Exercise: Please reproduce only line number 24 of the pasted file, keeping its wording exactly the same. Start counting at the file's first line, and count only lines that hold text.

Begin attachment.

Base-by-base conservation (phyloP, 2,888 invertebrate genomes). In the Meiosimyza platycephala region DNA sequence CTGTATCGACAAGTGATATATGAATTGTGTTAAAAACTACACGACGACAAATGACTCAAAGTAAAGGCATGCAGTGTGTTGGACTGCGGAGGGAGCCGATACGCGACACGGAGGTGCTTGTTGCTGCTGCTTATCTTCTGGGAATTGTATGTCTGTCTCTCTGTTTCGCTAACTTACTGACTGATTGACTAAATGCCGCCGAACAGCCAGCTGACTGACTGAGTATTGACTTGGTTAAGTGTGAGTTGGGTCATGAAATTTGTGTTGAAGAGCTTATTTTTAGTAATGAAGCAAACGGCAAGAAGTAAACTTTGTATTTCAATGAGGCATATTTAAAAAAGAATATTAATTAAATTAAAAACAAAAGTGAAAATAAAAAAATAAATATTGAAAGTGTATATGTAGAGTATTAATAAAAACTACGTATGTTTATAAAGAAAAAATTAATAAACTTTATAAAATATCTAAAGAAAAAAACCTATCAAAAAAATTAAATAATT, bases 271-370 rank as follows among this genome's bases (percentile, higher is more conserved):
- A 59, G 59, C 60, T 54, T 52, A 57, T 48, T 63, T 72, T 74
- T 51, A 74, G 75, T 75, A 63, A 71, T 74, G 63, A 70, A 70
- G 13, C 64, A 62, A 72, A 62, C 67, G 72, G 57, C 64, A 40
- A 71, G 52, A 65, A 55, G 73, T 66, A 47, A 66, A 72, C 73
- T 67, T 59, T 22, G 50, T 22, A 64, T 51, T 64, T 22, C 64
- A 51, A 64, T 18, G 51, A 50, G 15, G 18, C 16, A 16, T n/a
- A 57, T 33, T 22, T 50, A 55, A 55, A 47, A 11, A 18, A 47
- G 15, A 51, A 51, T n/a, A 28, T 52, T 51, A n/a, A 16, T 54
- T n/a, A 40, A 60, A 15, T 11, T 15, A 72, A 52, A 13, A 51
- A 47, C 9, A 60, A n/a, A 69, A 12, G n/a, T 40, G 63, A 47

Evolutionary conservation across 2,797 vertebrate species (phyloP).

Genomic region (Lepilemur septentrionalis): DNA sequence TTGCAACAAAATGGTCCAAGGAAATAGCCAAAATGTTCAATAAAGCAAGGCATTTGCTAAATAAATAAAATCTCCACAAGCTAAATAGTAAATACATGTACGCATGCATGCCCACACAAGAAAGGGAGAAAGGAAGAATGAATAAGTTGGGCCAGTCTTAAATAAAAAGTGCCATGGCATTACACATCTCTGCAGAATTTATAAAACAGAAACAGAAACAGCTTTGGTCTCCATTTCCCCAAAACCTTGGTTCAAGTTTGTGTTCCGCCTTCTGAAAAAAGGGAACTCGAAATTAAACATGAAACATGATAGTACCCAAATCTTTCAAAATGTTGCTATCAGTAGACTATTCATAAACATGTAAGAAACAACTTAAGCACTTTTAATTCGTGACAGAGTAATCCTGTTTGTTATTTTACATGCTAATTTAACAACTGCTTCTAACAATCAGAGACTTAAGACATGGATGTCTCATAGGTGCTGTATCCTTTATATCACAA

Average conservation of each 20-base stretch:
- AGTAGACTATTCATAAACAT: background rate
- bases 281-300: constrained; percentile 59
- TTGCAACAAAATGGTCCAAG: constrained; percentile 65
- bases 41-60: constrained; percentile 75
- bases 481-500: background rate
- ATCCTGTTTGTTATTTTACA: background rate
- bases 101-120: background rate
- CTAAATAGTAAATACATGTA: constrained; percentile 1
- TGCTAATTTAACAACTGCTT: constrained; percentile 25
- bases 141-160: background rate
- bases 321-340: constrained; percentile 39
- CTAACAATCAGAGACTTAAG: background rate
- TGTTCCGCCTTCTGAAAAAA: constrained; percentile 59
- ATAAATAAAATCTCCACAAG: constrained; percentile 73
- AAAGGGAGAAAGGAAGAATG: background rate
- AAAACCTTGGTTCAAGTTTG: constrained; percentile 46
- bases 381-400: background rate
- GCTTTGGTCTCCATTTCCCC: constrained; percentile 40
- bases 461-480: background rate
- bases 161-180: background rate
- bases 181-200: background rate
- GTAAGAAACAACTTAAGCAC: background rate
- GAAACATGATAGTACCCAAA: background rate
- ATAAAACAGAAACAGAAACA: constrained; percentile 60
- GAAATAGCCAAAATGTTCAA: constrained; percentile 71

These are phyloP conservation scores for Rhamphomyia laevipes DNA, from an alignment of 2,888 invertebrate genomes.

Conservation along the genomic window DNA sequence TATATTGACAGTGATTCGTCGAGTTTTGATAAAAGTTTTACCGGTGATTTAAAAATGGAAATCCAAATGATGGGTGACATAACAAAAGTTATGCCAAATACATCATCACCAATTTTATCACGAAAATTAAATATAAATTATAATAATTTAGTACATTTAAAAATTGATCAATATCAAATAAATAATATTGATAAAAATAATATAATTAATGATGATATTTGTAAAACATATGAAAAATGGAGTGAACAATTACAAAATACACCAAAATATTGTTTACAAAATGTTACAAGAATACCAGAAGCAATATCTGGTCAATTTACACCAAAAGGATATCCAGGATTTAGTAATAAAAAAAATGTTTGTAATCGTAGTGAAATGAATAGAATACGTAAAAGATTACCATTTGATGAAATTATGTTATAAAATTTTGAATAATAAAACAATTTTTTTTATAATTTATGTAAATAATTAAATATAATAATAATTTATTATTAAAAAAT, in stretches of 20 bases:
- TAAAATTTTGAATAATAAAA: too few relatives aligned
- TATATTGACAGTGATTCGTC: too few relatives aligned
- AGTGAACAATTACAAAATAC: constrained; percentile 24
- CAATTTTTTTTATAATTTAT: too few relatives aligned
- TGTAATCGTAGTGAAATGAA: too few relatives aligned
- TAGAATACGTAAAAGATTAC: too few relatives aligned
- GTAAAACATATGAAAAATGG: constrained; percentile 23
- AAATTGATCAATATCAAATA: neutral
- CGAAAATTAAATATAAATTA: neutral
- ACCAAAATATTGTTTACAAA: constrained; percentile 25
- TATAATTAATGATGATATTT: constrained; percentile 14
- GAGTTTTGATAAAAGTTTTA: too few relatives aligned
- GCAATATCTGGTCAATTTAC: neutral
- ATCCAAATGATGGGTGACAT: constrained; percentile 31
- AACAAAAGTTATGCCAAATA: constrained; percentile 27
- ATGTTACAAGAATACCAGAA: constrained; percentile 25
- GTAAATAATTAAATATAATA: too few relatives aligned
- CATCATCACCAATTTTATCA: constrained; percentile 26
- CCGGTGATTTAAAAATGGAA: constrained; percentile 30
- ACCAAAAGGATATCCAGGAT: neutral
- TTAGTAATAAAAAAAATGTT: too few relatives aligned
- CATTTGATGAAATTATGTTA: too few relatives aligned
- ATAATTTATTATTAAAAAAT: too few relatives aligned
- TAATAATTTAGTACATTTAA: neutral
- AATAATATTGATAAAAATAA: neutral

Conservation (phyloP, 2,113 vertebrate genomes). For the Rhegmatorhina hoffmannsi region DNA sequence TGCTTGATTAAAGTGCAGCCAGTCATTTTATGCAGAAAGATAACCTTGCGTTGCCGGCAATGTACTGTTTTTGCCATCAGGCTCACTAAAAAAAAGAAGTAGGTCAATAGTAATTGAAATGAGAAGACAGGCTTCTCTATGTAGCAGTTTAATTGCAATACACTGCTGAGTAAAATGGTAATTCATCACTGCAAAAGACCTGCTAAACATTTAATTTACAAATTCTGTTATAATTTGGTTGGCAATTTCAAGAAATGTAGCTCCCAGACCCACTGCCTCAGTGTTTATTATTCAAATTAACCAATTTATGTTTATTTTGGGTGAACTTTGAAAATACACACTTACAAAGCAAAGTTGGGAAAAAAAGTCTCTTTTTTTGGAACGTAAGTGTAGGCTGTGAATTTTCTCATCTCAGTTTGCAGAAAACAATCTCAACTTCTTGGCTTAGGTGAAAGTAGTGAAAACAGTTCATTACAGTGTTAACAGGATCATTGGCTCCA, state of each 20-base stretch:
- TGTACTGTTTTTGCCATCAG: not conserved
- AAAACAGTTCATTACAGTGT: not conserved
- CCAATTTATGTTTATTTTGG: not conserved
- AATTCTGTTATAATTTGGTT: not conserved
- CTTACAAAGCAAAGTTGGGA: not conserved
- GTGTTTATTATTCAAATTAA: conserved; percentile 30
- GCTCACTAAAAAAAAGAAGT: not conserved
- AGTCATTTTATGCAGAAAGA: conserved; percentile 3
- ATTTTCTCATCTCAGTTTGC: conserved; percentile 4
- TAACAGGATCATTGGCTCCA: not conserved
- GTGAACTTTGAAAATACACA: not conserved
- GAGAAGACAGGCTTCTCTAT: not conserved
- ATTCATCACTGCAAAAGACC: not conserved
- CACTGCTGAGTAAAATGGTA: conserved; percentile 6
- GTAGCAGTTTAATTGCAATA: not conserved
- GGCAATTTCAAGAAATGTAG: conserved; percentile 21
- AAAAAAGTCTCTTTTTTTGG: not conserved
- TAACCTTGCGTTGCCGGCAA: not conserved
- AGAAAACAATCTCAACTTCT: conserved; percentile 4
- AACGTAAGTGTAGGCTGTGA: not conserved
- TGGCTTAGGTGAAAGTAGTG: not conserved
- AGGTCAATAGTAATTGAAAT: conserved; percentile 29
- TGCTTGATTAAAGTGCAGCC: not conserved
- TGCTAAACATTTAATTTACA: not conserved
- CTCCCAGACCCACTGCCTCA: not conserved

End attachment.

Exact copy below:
- bases 141-160: background rate